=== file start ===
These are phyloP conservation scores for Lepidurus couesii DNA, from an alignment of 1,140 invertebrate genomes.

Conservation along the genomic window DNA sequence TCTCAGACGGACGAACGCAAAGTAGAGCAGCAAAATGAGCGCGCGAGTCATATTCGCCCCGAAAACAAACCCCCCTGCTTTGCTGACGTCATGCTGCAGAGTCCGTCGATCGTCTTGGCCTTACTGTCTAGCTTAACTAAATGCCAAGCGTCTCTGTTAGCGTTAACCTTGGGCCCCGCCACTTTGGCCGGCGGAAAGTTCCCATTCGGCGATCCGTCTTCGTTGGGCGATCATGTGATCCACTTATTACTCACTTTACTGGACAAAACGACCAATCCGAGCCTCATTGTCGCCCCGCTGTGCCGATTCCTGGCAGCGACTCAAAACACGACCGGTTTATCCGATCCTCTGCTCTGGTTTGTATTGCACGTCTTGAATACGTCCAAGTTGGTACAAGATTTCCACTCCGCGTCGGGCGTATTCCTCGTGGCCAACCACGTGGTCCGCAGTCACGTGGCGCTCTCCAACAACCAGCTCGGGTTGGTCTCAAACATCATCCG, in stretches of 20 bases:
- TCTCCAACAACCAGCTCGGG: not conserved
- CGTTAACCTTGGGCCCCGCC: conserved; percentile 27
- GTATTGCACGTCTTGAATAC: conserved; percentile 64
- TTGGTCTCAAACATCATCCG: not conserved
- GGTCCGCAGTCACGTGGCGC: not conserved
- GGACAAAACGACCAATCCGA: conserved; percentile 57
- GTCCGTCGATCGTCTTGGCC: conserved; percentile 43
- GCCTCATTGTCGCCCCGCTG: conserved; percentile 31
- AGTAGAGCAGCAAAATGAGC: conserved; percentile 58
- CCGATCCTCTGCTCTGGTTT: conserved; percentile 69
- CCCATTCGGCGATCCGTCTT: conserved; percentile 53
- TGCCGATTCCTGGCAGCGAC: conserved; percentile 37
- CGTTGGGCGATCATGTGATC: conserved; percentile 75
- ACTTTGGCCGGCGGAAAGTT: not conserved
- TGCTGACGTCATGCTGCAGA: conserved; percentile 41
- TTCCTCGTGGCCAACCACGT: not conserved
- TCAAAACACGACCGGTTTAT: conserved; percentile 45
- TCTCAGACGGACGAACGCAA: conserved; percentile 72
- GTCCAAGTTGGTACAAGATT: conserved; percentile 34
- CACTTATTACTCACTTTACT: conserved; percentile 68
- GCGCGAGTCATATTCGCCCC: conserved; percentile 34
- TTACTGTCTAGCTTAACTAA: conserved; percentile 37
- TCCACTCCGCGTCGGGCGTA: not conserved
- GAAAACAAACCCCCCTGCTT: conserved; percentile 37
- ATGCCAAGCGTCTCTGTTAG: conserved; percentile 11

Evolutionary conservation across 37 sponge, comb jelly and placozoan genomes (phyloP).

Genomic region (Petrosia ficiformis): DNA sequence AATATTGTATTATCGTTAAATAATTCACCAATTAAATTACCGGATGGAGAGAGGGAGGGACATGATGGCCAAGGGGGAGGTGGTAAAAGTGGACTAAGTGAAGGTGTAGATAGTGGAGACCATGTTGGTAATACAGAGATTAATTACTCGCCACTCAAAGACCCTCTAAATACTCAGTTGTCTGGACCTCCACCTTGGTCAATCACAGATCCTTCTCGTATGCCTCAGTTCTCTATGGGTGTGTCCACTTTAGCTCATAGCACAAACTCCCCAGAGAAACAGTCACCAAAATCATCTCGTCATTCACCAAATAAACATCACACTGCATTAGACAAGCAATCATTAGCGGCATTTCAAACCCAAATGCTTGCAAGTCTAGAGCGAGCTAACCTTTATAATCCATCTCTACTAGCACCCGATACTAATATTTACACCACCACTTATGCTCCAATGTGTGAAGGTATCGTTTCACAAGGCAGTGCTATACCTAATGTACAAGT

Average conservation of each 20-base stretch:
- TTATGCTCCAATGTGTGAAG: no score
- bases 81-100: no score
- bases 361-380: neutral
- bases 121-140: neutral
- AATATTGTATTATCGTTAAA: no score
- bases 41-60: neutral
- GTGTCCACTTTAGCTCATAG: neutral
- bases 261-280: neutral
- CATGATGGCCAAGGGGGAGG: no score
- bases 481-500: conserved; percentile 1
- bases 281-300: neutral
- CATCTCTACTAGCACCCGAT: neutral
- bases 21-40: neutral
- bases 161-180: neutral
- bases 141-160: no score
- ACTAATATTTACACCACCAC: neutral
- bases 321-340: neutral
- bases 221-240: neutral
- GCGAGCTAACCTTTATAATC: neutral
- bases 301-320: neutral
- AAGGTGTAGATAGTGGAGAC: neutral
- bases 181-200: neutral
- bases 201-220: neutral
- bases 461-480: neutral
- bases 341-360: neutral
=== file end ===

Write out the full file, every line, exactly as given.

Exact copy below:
These are phyloP conservation scores for Lepidurus couesii DNA, from an alignment of 1,140 invertebrate genomes.

Conservation along the genomic window DNA sequence TCTCAGACGGACGAACGCAAAGTAGAGCAGCAAAATGAGCGCGCGAGTCATATTCGCCCCGAAAACAAACCCCCCTGCTTTGCTGACGTCATGCTGCAGAGTCCGTCGATCGTCTTGGCCTTACTGTCTAGCTTAACTAAATGCCAAGCGTCTCTGTTAGCGTTAACCTTGGGCCCCGCCACTTTGGCCGGCGGAAAGTTCCCATTCGGCGATCCGTCTTCGTTGGGCGATCATGTGATCCACTTATTACTCACTTTACTGGACAAAACGACCAATCCGAGCCTCATTGTCGCCCCGCTGTGCCGATTCCTGGCAGCGACTCAAAACACGACCGGTTTATCCGATCCTCTGCTCTGGTTTGTATTGCACGTCTTGAATACGTCCAAGTTGGTACAAGATTTCCACTCCGCGTCGGGCGTATTCCTCGTGGCCAACCACGTGGTCCGCAGTCACGTGGCGCTCTCCAACAACCAGCTCGGGTTGGTCTCAAACATCATCCG, in stretches of 20 bases:
- TCTCCAACAACCAGCTCGGG: not conserved
- CGTTAACCTTGGGCCCCGCC: conserved; percentile 27
- GTATTGCACGTCTTGAATAC: conserved; percentile 64
- TTGGTCTCAAACATCATCCG: not conserved
- GGTCCGCAGTCACGTGGCGC: not conserved
- GGACAAAACGACCAATCCGA: conserved; percentile 57
- GTCCGTCGATCGTCTTGGCC: conserved; percentile 43
- GCCTCATTGTCGCCCCGCTG: conserved; percentile 31
- AGTAGAGCAGCAAAATGAGC: conserved; percentile 58
- CCGATCCTCTGCTCTGGTTT: conserved; percentile 69
- CCCATTCGGCGATCCGTCTT: conserved; percentile 53
- TGCCGATTCCTGGCAGCGAC: conserved; percentile 37
- CGTTGGGCGATCATGTGATC: conserved; percentile 75
- ACTTTGGCCGGCGGAAAGTT: not conserved
- TGCTGACGTCATGCTGCAGA: conserved; percentile 41
- TTCCTCGTGGCCAACCACGT: not conserved
- TCAAAACACGACCGGTTTAT: conserved; percentile 45
- TCTCAGACGGACGAACGCAA: conserved; percentile 72
- GTCCAAGTTGGTACAAGATT: conserved; percentile 34
- CACTTATTACTCACTTTACT: conserved; percentile 68
- GCGCGAGTCATATTCGCCCC: conserved; percentile 34
- TTACTGTCTAGCTTAACTAA: conserved; percentile 37
- TCCACTCCGCGTCGGGCGTA: not conserved
- GAAAACAAACCCCCCTGCTT: conserved; percentile 37
- ATGCCAAGCGTCTCTGTTAG: conserved; percentile 11

Evolutionary conservation across 37 sponge, comb jelly and placozoan genomes (phyloP).

Genomic region (Petrosia ficiformis): DNA sequence AATATTGTATTATCGTTAAATAATTCACCAATTAAATTACCGGATGGAGAGAGGGAGGGACATGATGGCCAAGGGGGAGGTGGTAAAAGTGGACTAAGTGAAGGTGTAGATAGTGGAGACCATGTTGGTAATACAGAGATTAATTACTCGCCACTCAAAGACCCTCTAAATACTCAGTTGTCTGGACCTCCACCTTGGTCAATCACAGATCCTTCTCGTATGCCTCAGTTCTCTATGGGTGTGTCCACTTTAGCTCATAGCACAAACTCCCCAGAGAAACAGTCACCAAAATCATCTCGTCATTCACCAAATAAACATCACACTGCATTAGACAAGCAATCATTAGCGGCATTTCAAACCCAAATGCTTGCAAGTCTAGAGCGAGCTAACCTTTATAATCCATCTCTACTAGCACCCGATACTAATATTTACACCACCACTTATGCTCCAATGTGTGAAGGTATCGTTTCACAAGGCAGTGCTATACCTAATGTACAAGT

Average conservation of each 20-base stretch:
- TTATGCTCCAATGTGTGAAG: no score
- bases 81-100: no score
- bases 361-380: neutral
- bases 121-140: neutral
- AATATTGTATTATCGTTAAA: no score
- bases 41-60: neutral
- GTGTCCACTTTAGCTCATAG: neutral
- bases 261-280: neutral
- CATGATGGCCAAGGGGGAGG: no score
- bases 481-500: conserved; percentile 1
- bases 281-300: neutral
- CATCTCTACTAGCACCCGAT: neutral
- bases 21-40: neutral
- bases 161-180: neutral
- bases 141-160: no score
- ACTAATATTTACACCACCAC: neutral
- bases 321-340: neutral
- bases 221-240: neutral
- GCGAGCTAACCTTTATAATC: neutral
- bases 301-320: neutral
- AAGGTGTAGATAGTGGAGAC: neutral
- bases 181-200: neutral
- bases 201-220: neutral
- bases 461-480: neutral
- bases 341-360: neutral